Archive for February, 2009|Monthly archive page

Life Is a Quarrel for Independence

In life on February 25, 2009 at 7:40 pm

Life is a quarrel for independence. It is an attempt to free oneself from the domination of our programming, which we never fully achieve. Programming is all around us: parents, teachers, friends, peers, clergy, and many others have this influence over us. Without it, we would never feel confident about a chosen course of action for the vast majority of issues, even though so many of these issues are essentially repetitive. To avoid endless debate, we simply play the program that seems most relevant.

The danger is not so much that we will play the wrong program, in the wrong context, or at the wrong time—yielding an unacceptable result. In most cases we can simply apologize and try again. The danger comes from the association of each member of our particular set of programs with evaluations or criticisms of how effective they are, or more likely how ineffective they are.

If a parent criticizes everything a child says or does, without offering a method for constructive change, the program continues to play each time the situation occurs, but the child has no confidence in the learned response. Hence the child is reticent to share an opinion, and remains flawed—usually reflected as the absence of the ability to engage in “small talk.”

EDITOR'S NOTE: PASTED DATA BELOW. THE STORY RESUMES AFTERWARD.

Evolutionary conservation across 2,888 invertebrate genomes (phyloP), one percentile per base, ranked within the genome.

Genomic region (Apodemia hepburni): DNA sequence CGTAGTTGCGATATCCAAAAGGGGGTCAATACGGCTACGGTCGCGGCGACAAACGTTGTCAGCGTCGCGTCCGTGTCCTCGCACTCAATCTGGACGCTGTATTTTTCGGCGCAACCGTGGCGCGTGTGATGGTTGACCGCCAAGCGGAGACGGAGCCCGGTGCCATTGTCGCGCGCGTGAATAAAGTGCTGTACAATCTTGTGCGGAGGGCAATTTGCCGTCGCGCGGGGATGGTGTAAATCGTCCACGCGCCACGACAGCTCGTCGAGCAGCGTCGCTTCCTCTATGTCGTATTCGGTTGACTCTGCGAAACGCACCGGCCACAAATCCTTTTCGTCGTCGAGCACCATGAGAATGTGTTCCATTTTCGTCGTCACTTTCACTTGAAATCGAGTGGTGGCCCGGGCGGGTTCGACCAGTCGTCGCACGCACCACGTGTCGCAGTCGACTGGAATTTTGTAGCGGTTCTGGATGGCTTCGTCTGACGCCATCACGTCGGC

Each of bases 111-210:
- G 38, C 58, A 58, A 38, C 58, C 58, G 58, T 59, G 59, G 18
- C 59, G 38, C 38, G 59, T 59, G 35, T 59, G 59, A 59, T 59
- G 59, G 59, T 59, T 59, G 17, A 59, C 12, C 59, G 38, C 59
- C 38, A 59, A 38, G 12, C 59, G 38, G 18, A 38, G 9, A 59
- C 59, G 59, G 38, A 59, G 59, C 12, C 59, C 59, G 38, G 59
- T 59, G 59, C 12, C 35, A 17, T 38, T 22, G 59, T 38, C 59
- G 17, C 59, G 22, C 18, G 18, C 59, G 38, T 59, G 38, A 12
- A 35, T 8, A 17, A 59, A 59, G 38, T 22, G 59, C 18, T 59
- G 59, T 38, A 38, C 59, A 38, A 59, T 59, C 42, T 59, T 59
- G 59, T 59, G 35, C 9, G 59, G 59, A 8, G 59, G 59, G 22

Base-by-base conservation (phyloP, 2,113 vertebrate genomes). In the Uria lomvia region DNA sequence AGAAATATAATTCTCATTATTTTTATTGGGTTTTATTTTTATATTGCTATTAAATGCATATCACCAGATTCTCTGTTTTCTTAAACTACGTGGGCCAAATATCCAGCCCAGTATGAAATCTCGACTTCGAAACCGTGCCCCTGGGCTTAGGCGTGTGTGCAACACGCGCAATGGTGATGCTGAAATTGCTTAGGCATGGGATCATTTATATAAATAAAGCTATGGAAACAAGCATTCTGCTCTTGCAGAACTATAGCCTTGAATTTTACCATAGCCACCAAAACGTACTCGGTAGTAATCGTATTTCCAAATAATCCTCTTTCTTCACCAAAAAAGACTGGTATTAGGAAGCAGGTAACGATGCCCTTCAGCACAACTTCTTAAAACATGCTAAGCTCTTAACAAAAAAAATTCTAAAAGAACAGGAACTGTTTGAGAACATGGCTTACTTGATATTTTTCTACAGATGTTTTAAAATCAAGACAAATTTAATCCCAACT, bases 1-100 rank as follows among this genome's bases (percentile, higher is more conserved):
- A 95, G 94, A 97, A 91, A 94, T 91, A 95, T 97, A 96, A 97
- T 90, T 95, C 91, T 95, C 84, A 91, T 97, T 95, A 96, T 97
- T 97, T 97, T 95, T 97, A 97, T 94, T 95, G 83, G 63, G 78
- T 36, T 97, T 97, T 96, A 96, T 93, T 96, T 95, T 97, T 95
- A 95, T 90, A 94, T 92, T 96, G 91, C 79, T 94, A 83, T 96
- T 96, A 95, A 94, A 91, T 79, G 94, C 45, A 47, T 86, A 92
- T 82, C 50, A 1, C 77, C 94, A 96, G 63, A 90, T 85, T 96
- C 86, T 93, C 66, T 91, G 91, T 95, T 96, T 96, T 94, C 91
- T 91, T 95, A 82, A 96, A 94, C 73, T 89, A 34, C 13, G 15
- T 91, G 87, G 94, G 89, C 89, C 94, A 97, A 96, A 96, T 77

Life is fatalistic without external influences. These influences are required to bring about changes in our programs; for example, the transition from a child’s view to an adult view. We all have motivational forces within: forces when discovered that free us to some degree from a basically reactionary level—even though we never become completely free from habitual reactions. Such is the snare of fatalism.

However, if we understand why we do things, even if we continue to do them, we gain another degree of freedom because awareness is the first step in reinventing ourselves, and because the doing part of this process is not nearly the problem that the critique is. What must be overcome is the judgement that you are inferior. Learn to apologize, to begin again, and to let go of the past.

False change generally backfires. We can do what we want to make it look like we’ve changed, externally, but whenever we do, we most likely find that we don’t like that person that we are becoming because it isn’t really us. When this happens, learn to apologize, to begin again, and to let go of the past.

Finally, fame makes awareness difficult because fame goes to the head—whether fame is already present or only sought after. Fame is generally associated with expectations for consistent behaviors, which serve to distract and derail. It requires considerable personal investment to change what is cast in stone. Fame exacts a high price. The more famous you become, the more change costs in personal sacrifice: apologize, begin again, let go. The more you do, the sooner you will become you.

Copyright © 2009 by Tad Laury Graham


Blogging is Supposed to be an Exchange of Ideas